A fun fact about the “爱 ài love” character in Chinese: Whenever I teach the word “爱 ài” in Chinese, I always mention that I prefer this character in traditional Chinese rather than simplified. If you compare these two characters,

Simplified 爱

love in simplified Chinese

Traditional 愛

love in traditional Chinese

Do you see the difference? In the middle of the traditional character, there is a “心 xīn,” which means “heart” in Chinese. Who can love without a heart?! 


你愿意嫁给我吗? / 你願意嫁給我嗎? Nǐ yuànyì jià gěi wǒ ma? Would you marry me?

Would you marry me in Chinese

A fun culture fact: Do you know we have a few different characters for being “married” to someone?

嫁 jià is used when a woman is “married” to a man. For instance,

她去年嫁给 Michael 了。Tā qùnián jià gěi Michael.

She married Michael last year.


娶 qǔ means a man “marries” a woman. For instance,

我娶了初恋女友。Wǒ qǔle chūliàn nǚyǒu.

I married my first girlfriend.


结婚 / 結婚 jiéhūn To get married

To get married

This is the most general term that we use for getting married in Chinese.

我们结婚了! Wǒmen jiéhūnle!

We got married! 


我们结婚吧! wǒ men jié hūn ba

Let’s get married!

If you are in a stable relationship and both of you commit to each other, then it is time for you to say this “我們結婚吧! wǒ men jié hūn ba!”


一见钟情 / 一見鍾情 yījiànzhōngqíng Love at first sight

Love at first sight in Chinese idiom

You can use this idiom when you have a crush on someone at first sight. For instance,

我对她一见钟情。 Wǒ duì tā yījiànzhōngqíng.

I fell in love with her at first sight.


执子之手,与子偕老 / 執子之手,與子偕老 zhí zǐ zhī shǒu, yǔ zi xiélǎo

To hold hands, to grow old with you in Chinese idiom

This idiom literally means 

to grasp

noun suffix

之 possessive particle


together with

偕老 to grow old together

So, if you combine the meanings together, to hold your hand, to grow old with you. We usually use this to bless them when someone gets married. I personally really like this idiom. The moment you decide to hold a person’s hand, you wish to hold that same hand to the end. In today’s generation there are now less and less couples willing to commit the rest of their lives together. This idiom reminds me that when making a commitment, you have to work at it.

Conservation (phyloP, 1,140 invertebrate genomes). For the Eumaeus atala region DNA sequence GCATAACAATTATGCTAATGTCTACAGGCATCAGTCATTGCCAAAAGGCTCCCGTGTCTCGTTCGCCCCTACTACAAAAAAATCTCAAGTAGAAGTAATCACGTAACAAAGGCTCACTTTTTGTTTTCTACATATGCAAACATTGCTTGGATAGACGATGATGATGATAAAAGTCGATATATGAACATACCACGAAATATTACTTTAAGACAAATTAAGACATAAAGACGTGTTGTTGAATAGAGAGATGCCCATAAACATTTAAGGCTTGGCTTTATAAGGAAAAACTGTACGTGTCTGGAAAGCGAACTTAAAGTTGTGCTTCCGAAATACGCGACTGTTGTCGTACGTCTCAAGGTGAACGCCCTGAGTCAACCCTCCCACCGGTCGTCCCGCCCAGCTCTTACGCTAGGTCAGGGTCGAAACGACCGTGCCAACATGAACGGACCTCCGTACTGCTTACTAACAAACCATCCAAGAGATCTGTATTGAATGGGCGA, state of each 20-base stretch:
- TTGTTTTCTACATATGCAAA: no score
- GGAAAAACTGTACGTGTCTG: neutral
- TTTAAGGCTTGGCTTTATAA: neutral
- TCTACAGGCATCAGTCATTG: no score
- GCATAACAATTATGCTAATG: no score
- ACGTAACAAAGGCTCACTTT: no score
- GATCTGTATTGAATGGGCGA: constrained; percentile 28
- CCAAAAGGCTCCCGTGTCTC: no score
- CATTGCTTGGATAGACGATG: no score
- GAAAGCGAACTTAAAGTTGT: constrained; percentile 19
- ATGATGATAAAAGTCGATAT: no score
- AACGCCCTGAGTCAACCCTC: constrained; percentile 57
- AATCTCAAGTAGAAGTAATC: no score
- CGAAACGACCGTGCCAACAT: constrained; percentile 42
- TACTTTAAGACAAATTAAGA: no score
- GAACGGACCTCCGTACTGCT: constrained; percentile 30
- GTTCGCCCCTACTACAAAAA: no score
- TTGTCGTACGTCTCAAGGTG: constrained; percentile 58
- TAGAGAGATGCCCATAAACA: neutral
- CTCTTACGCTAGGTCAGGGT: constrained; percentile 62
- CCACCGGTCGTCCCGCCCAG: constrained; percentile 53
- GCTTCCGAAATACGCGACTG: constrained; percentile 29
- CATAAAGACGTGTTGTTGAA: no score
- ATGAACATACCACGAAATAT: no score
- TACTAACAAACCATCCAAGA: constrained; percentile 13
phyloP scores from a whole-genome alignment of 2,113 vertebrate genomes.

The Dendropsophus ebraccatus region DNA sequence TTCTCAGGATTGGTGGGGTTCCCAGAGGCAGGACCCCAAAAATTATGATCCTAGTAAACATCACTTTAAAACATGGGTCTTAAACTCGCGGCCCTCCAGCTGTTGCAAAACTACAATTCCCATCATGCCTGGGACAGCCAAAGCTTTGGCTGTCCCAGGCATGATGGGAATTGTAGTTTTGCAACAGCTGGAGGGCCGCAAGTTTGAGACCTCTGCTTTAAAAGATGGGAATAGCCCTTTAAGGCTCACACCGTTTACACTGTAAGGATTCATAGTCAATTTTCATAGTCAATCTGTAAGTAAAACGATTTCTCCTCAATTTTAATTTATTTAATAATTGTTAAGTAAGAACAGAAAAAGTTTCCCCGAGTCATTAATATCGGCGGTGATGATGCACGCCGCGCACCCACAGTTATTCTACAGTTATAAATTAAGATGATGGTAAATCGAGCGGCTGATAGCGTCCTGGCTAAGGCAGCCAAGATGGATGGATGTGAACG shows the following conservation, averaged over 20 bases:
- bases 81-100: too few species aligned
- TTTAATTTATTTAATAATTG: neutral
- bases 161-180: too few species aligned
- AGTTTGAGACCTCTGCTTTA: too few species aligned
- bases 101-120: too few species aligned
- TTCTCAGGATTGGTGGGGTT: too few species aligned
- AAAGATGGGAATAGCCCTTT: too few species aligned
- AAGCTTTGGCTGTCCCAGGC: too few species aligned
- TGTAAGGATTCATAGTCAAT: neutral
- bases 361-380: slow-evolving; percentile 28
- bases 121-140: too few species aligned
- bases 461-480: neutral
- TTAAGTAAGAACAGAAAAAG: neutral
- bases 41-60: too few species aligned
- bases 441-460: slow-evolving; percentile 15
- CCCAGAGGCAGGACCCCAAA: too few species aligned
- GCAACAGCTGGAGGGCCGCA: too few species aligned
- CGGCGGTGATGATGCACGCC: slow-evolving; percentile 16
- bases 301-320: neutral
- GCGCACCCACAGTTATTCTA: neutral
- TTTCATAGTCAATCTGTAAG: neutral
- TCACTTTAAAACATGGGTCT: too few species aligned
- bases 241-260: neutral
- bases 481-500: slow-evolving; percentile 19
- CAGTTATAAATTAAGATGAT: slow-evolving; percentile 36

有情人终成眷属 / 有情人終成眷屬 yǒuqíng rén zhōng chéng juànshǔ Love will find a way

Love will find a way in Chinese idiom

We use this saying to describe a couple that has been through some hard times and they have finally worked everything out to be together. For instance,


Jiějuéle shuāngfāng fùmǔ fǎnduì de wèntí, tāmen zhōngyú yǒuqíng rén zhōng chéng juànshǔ.

After solving the opposition from both of their parents, they finally are able to be together.


How Chinese Actually Express love In Mandarin Chinese Infographic

How Chinese Actually Express love In Mandarin Chinese infographic


How Chinese Actually Express love In Mandarin Chinese Video




Chinese Slang About Love

暗恋 àn liàn To have a crush on someone secretly

This phrase means you have a crush on someone secretly. The person you have a crush does not know your feelings toward him or her. For instance,


Wǒ ànliàn tā yī niánle.

I am secretly in love with him


表白 biǎo bái and 告白 gào bái To express feelings, confess to someone

Both phrases mean to express, to reveal one’s feelings. But we mostly use them when we adore or admire someone. For instance,


Tā ànliàn tā hěn zhǎng yīduàn shíjiānle, tā zhōngyú jīntiān yào qù gàobáile.

She has secretly been in love with him for a while. She will finally confess today.


专一 / 專一 zhuān yī One-track mind, focused on one thing

We use this phrase to describe a person who focuses on only one thing or one person at a time. When we use this in a relationship, it means someone is not looking around. He or she only has love for one person.